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by Richard D. Weber, J.D.
MDA Legal Counsel
Published in the October 2000 issue of the Journal

Question: Most practicing dentists are employers. I've read that claims by employees against employers for wrongful termination or violation of federal and state discrimination statutes are running rampant in the legal system. Can these employment disputes be the subject of binding arbitration? If so, do you recommend that dentists, as employers, use the arbitration process?

Answer: It is correct that employment litigation has become a fertile field for plaintiff lawyers. Since tort reform, suits for wrongful termination and violation of state and federal discrimination statutes have skyrocketed.

Unlike tort reform, there are no caps on verdicts, and it is not difficult to create a fact question even if the employment relationship is at-will. That is, employees who have at-will employment relationships with their employers may be terminated without cause, unless the termination is based on one of the protected statutory classifications such as race, color, religion, sex, national origin, age, height, weight or marital status under both the federal and state civil rights acts, or based on a disability protected under federal or state law.

Employees have also been successful in recovering for breach of contract even though the employer thought the contract was at-will, based on oral representations allegedly made to the employee. Whether the claim is based on discrimination or an implied contract of employment, fact questions can be raised for a jury’s determination based solely on the testimony of the plaintiff employee.

Michigan law allows for mandatory arbitration of common-law employment claims as well as those arising from a violation of federal or state civil sights statutes. Although Michigan law favors arbitration, it was not until last year that the Michigan Court of Appeals decided that such arbitration contracts are enforceable, even if they relate to statutory violations. The Appellate Court set certain requirements that must be met in order for the arbitration agreement to be binding in Michigan:

  • a valid and binding contract covering such claims must exist;
  • the statute alleged to be violated must not prohibit arbitration; and
  • the arbitration procedures must not waive substantive rights and remedies that would be provided by the statute.

This means essentially that the arbitration procedure must provide clear notice, right to counsel, reasonable discovery, a fair hearing, and a neutral arbitrator. The arbitration agreement should be signed by both the employer and employee. With respect to new employees, arbitration can be made a condition of employment. Existing employees would have to sign the agreement to be bound by it. Although an at-will employee could theoretically be terminated for not signing an arbitration agreement, such a forced approach is not advisable.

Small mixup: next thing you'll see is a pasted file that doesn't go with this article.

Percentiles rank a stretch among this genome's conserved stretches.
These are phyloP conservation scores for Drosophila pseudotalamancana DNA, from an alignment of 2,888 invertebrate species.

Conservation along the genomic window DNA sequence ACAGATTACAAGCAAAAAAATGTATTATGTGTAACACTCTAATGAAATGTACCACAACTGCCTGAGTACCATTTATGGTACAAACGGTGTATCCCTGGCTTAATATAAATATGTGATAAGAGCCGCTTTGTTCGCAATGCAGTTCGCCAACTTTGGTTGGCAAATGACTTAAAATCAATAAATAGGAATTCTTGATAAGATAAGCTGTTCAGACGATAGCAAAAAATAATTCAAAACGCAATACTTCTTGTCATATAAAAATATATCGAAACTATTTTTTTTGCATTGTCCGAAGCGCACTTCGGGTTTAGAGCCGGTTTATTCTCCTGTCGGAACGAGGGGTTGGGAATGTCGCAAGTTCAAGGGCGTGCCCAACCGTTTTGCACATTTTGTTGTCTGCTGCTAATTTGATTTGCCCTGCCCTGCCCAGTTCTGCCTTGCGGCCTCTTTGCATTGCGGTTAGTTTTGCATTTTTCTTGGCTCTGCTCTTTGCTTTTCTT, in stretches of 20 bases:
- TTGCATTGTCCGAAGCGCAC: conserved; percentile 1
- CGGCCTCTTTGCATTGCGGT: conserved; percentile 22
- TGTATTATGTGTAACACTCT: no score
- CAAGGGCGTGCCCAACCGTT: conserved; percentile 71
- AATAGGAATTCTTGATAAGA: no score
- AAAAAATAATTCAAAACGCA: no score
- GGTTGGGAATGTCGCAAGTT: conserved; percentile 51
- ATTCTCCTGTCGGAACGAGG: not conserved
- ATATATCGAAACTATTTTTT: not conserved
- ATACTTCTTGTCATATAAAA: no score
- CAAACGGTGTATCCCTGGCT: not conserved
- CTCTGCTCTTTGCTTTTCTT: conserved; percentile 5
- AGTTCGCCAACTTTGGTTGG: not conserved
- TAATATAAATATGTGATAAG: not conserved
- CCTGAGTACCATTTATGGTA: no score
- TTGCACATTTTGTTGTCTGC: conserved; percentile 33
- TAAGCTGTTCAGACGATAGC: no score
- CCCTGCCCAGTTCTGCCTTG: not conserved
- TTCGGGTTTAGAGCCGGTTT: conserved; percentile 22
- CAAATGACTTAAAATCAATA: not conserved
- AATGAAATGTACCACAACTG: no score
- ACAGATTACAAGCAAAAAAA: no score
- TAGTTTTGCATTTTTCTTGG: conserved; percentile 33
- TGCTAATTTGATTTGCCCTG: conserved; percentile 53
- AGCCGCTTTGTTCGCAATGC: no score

Arbitration of employment claims is superior to litigation. Arbitration is much less expensive in terms of legal fees and costs and is final and binding without an appeal, except for alleged fraud in the arbitration process. Arbitration results in a quicker resolution of the dispute and lessens the possibility of an outrageous, runaway verdict which is present when a jury decides between an employee who may have lost his or her job and a perceived deep-pocket defendant employer.

For all of these reasons, arbitration is a preferable way to resolve employment related disputes, particularly now that discrimination claims can be the subject of arbitration under recent Michigan law.

Although arbitration agreements can be of many forms and types, it is appropriate that the arbitration agreement incorporate the American Arbitration Association process and the Rules for the Resolution of Employment Disputes. The American Arbitration Association is a well-respected body and has clearly defined ground rules with respect to selecting arbitrators and the arbitration procedures. There is no reason to attempt to recreate the wheel and establish a customized arbitration process when this system exists. Such an arbitration agreement can either be a separate document or part of an employee manual, but it is necessary that it be a contract signed by both parties and not subject to the unilateral right of the employer.


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